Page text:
TEST FOR ENGLISH MAJORS
MODEL TEST ONE
TIME LIMIT: 195 MIN
PART I LISTENING COMPREHENSION [ 35 MIN ]
SECTION A MINI-LECTURE
In this section you will hear a mini-lecture. You will hear the lecture ONCE ONLY. While listening, take notes on the important points. Your notes will not be marked, but you will need them to complete a gap-filling task after the mini-lecture. When the lecture is over, you will be given two minutes to check your notes, and another ten minutes to complete the gap-filling task on ANSWER SHEET ONE. Some of the gaps may require a maximum of THREE words. Make sure the word(s) you fill in is (are) both grammatically and semantically acceptable. You may refer to your notes while completing the task. Use the blank sheet for note-taking.
SECTION B INTERVIEW
In this section you will hear everything ONCE ONLY. Listen carefully and then answer the questions that follow.Mark the best answer to each question on ANSWER SHEET TWO.
Questions 1 to 5 are based on an interview. At the end of the interview you will be given 10 seconds to answer each of the following five questions. Now listen to the interview.
1. What is the decoration of the East Room like?
A. It's elaborate.
B. It's simpler than past.
C. It's nothing special.
D. It's too plain.
2. Why do they use real roses according to Laura?
A. Real roses are more fragrant.
C. Real roses are fresh.
B. Real roses can show their social status.
D. Real roses can better show their love.
3. What's Donna Green's main responsibility?
A. To help decorate the White House.
B. To do the White House Christmas card.
C. To guide visitors to the White House during the Christmas.
D. To illustrate the decorations of the White House.
4. The White House during Christmas this year is very different in that_______.
A. it's much prettier
B. it's more elegant
C. everything is fresh and real
D. everything is brand new
5. Which of the following is NOT mentioned by Laura as something Americans have a difficult time doing?
A. Criticizing President Bush.
B. Having family members deployed in Iraq.
C. Worrying about their family members in Iraq.
D. Watching American troops in Iraq.
SECTION C NEWS BROADCAST
In this section you will hear everything ONCE ONLY. Listen carefully and then answer the questions that follow.
Mark the best answer to each question on ANSWER SHEET TWO.
Questions 6 to 7 are based on the following news. At the end of the news item, you will be given 20 seconds to answer the questions. Now listen to the news.
6. The Maersk Alabama is owned by
7. According to Andrew Mwangura, how can the deadlock be resolved quickly?
A. Denmark's A. P. Moller-Maersk contact with pirates directly.
B. The crew disabled.the ship and overpowered the pirates.
C. Give pirates enough money immediately.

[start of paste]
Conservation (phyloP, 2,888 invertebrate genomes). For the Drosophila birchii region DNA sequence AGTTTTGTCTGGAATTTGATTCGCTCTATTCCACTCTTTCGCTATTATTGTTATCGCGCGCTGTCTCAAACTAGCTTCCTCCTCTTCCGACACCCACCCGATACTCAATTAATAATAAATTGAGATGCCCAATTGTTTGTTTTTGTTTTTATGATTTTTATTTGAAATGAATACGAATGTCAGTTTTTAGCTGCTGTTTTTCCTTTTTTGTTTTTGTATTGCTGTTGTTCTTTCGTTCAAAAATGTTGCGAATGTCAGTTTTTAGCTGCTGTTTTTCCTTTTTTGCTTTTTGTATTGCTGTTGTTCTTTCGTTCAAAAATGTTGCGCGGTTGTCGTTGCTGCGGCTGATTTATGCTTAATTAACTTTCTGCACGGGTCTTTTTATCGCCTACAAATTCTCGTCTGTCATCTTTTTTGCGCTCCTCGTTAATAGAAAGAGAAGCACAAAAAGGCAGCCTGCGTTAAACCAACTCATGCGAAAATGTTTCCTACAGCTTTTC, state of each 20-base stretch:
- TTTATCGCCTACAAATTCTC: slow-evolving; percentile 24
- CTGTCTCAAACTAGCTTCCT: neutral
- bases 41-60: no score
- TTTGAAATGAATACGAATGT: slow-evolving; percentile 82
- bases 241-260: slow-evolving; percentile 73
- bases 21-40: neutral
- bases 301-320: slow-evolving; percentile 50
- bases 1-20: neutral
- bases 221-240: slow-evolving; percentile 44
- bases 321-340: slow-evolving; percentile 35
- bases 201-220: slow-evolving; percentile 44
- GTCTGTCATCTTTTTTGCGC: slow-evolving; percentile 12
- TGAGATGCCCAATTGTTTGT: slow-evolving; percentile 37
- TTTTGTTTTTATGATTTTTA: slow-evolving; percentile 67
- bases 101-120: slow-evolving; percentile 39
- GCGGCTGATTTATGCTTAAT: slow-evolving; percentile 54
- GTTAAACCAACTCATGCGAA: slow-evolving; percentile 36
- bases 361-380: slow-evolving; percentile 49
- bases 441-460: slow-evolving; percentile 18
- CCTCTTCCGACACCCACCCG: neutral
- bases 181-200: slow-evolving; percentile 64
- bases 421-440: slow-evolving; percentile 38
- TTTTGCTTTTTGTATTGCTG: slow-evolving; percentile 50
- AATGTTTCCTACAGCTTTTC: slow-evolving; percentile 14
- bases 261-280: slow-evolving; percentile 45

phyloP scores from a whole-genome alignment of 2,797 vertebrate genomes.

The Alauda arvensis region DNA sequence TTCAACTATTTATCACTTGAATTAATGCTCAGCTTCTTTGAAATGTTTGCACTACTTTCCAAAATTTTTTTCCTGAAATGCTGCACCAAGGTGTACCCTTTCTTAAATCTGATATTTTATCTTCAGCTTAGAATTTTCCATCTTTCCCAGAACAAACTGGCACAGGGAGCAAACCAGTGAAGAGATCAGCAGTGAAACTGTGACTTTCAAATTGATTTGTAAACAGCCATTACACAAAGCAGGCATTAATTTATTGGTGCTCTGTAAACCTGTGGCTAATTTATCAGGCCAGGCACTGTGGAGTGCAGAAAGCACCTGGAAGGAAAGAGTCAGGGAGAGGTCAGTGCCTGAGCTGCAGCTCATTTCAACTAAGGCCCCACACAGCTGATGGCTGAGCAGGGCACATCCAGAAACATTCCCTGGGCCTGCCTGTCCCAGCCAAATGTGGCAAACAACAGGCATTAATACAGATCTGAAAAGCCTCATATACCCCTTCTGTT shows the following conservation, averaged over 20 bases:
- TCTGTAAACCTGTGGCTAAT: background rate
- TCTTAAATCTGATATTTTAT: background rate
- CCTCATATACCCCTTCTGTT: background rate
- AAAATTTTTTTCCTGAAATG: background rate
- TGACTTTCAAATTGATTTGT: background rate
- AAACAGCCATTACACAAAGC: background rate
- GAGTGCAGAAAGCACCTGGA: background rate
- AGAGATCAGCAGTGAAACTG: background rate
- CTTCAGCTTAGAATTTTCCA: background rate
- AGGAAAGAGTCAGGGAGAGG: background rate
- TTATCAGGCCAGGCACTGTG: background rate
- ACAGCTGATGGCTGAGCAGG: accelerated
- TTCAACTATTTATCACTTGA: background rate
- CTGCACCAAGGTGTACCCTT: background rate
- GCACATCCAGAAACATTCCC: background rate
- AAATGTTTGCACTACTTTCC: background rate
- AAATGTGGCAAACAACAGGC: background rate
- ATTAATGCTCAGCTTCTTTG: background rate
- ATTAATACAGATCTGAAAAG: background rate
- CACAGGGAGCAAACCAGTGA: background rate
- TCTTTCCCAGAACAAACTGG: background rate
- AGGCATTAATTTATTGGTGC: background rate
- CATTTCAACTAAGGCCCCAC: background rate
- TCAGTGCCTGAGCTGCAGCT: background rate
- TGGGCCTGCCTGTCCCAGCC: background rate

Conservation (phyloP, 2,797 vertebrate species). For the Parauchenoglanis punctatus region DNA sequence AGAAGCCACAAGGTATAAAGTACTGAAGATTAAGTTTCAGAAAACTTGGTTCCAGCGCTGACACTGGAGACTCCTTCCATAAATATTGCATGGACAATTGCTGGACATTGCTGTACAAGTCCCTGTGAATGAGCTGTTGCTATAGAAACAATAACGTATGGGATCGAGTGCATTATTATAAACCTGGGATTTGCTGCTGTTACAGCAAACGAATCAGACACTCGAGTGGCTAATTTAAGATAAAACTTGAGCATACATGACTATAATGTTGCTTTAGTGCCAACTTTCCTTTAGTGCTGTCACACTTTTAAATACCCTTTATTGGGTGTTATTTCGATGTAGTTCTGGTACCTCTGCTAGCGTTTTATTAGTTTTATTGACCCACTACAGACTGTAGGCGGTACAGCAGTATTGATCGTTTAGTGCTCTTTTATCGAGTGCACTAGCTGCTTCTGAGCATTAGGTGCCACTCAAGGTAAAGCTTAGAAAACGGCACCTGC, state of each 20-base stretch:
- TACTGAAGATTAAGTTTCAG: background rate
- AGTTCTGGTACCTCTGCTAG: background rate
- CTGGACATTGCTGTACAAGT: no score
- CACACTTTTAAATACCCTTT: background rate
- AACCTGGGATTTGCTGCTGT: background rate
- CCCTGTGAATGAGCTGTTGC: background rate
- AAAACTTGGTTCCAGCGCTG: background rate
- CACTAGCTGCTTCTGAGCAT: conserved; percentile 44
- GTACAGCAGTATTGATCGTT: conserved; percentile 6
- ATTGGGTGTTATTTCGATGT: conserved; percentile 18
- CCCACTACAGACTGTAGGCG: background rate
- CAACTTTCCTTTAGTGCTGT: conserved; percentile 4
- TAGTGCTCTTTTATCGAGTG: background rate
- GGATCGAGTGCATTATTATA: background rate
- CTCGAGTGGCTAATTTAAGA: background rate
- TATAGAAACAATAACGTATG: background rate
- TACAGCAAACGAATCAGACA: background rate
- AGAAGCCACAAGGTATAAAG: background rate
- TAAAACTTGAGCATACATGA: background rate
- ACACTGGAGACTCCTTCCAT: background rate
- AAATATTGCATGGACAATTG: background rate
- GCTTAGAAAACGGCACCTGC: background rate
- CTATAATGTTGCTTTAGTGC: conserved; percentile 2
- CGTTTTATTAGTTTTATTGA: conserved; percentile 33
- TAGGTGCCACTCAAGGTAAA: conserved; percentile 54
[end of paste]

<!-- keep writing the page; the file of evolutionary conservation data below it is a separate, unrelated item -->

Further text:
D. Use a lot of third parties to be part of the negotiation team.
Question 8 is based on the following news. At the end of the news item, you will be given 10 seconds to answer the question. Now listen to the news.
8. Which of the following is NOT the result of Yahoo's issue?
A. Scott Thompson lost his position in the company.
B. Ross Levinson took place of Scott Thompson.
C. Mr. Loeb will be appointed a company director.
D. The chief executive was found padding his academic credentials.
Questions 9 to 10 are based on the following news. At the end of the news item, you will be given 20 seconds to answer the questions. Now listen to the news.
9. The new taxes are used to
A. sort out troubled firms
B. pay for bailouts
C. avoid the risk of each firm's activities
D. increase the employees' pay
10. If governments want to raise more money, they can put in an additional tax on ____ firstly.
A. financial institutions
B. products of companies
C. profits of companies
D. employees' salaries
PARTⅡ READING COMPREHENSION [30 MIN]
In this section there are four reading passages followed by a total of 20 multiple-choice questions. Read the passages and then mark the best answer t6 each question on ANSWER SHEET TWO.
The newspaper must provide for the reader the facts, unalloyed, unslanted, objectively selected facts. But in these days of complex news it must provide more; it must supply interpretation, the meaning of the facts. This is the most important assignment confronting American journalism--to make clear to the reader the problems of the day, to make international news as understandable as community news, to recognize that there is no longer any such thing (with the possible exception of such scribbling as society and club news) as "local" news, because any event in the international area has a local reaction in manpower draft, in economic strain, in terms, indeed, of our very way of life.
There is in journalism a widespread view that when you embark on interpretation, you are entering choppy and dangerous waters, the swirling tides of opinion. This is nonsense.
The opponents of interpretation insist that the writer and the editor shall confine themselves to the "facts". This insistence raises two questions: what are the facts? And: are the bare facts enough?
As to the first query, consider how a so-called "factual" story comes about. The reporter collects, say, fifty facts; out of these fifty, his space allotment being necessarily restricted, he selects the ten, which he considers most important. This is Judgment Number One. Then he or his editor decides which of these ten facts shall constitute the lead of the piece. This is important decision because many readers do not proceed beyond the first paragraph. This is Judgment Number Two. Then the night editor determines whether the article shall be presented on page one, where it has a large impact, or on page twenty-four, where it has little. Judgment Number Three.
Thus, in the presentation of a so-called "factual" or "objective" story, at least three judgments are involved. And they are judgments not at all unlike those involved in interpretation, in which reporter and editor, calling upon their general background, and their "news neutralism", arrive at a conclusion as to the significance of the news.